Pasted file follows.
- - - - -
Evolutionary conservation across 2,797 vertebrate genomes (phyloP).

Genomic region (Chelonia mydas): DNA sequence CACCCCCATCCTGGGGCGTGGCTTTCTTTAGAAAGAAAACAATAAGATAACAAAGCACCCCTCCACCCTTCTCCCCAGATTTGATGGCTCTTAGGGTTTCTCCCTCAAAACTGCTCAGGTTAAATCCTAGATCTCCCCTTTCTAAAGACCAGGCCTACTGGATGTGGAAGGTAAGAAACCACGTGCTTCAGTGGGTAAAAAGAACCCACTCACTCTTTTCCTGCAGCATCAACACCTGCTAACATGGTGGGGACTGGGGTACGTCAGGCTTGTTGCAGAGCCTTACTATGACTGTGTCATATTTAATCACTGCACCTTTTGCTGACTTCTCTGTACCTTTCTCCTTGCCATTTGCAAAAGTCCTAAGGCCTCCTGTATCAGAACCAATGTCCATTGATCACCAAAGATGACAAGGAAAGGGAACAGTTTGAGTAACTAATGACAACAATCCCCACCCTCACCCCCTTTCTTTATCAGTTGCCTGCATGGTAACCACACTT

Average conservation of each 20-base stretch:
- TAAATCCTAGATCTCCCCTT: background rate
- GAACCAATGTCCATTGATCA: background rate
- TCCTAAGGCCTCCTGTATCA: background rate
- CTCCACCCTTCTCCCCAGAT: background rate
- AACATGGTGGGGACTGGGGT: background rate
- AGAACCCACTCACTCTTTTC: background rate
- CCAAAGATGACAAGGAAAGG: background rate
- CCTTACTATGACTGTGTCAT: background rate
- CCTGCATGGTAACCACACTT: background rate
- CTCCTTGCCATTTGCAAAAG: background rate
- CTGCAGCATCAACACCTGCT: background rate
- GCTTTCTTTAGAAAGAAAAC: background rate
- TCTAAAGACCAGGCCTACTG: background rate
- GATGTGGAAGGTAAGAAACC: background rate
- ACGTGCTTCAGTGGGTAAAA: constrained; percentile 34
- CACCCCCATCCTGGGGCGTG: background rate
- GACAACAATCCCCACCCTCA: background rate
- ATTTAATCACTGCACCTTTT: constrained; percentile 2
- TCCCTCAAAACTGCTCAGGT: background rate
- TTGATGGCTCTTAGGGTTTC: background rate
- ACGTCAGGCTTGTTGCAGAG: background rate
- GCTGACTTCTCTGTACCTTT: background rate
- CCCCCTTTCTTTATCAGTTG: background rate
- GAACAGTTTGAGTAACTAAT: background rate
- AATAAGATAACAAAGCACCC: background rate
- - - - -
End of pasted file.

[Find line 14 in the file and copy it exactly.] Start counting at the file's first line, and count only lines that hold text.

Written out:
- CTGCAGCATCAACACCTGCT: background rate